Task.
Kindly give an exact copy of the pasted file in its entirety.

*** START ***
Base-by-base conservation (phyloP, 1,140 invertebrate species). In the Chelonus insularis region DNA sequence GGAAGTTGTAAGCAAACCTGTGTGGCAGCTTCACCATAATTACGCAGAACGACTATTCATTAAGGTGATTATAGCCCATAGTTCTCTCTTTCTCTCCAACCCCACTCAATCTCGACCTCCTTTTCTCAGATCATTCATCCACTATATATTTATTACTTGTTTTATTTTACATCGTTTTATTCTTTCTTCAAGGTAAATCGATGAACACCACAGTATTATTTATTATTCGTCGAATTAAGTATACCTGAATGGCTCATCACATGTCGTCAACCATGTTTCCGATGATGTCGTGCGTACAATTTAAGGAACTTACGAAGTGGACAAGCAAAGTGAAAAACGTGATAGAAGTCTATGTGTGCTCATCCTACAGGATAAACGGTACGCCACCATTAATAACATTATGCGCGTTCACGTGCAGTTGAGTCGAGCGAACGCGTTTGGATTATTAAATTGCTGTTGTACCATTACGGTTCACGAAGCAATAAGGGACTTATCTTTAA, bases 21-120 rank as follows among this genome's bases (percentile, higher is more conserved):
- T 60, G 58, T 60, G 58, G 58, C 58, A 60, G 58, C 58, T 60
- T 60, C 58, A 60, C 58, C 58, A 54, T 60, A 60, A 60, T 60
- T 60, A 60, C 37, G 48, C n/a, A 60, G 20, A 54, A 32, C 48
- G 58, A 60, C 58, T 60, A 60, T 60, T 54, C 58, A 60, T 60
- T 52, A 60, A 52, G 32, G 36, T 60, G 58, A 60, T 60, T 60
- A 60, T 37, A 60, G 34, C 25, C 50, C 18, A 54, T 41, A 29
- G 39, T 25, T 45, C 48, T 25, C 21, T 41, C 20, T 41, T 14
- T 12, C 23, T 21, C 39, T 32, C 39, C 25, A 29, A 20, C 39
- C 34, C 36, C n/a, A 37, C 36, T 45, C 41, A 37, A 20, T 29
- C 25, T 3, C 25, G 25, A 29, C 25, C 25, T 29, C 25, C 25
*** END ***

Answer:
Base-by-base conservation (phyloP, 1,140 invertebrate species). In the Chelonus insularis region DNA sequence GGAAGTTGTAAGCAAACCTGTGTGGCAGCTTCACCATAATTACGCAGAACGACTATTCATTAAGGTGATTATAGCCCATAGTTCTCTCTTTCTCTCCAACCCCACTCAATCTCGACCTCCTTTTCTCAGATCATTCATCCACTATATATTTATTACTTGTTTTATTTTACATCGTTTTATTCTTTCTTCAAGGTAAATCGATGAACACCACAGTATTATTTATTATTCGTCGAATTAAGTATACCTGAATGGCTCATCACATGTCGTCAACCATGTTTCCGATGATGTCGTGCGTACAATTTAAGGAACTTACGAAGTGGACAAGCAAAGTGAAAAACGTGATAGAAGTCTATGTGTGCTCATCCTACAGGATAAACGGTACGCCACCATTAATAACATTATGCGCGTTCACGTGCAGTTGAGTCGAGCGAACGCGTTTGGATTATTAAATTGCTGTTGTACCATTACGGTTCACGAAGCAATAAGGGACTTATCTTTAA, bases 21-120 rank as follows among this genome's bases (percentile, higher is more conserved):
- T 60, G 58, T 60, G 58, G 58, C 58, A 60, G 58, C 58, T 60
- T 60, C 58, A 60, C 58, C 58, A 54, T 60, A 60, A 60, T 60
- T 60, A 60, C 37, G 48, C n/a, A 60, G 20, A 54, A 32, C 48
- G 58, A 60, C 58, T 60, A 60, T 60, T 54, C 58, A 60, T 60
- T 52, A 60, A 52, G 32, G 36, T 60, G 58, A 60, T 60, T 60
- A 60, T 37, A 60, G 34, C 25, C 50, C 18, A 54, T 41, A 29
- G 39, T 25, T 45, C 48, T 25, C 21, T 41, C 20, T 41, T 14
- T 12, C 23, T 21, C 39, T 32, C 39, C 25, A 29, A 20, C 39
- C 34, C 36, C n/a, A 37, C 36, T 45, C 41, A 37, A 20, T 29
- C 25, T 3, C 25, G 25, A 29, C 25, C 25, T 29, C 25, C 25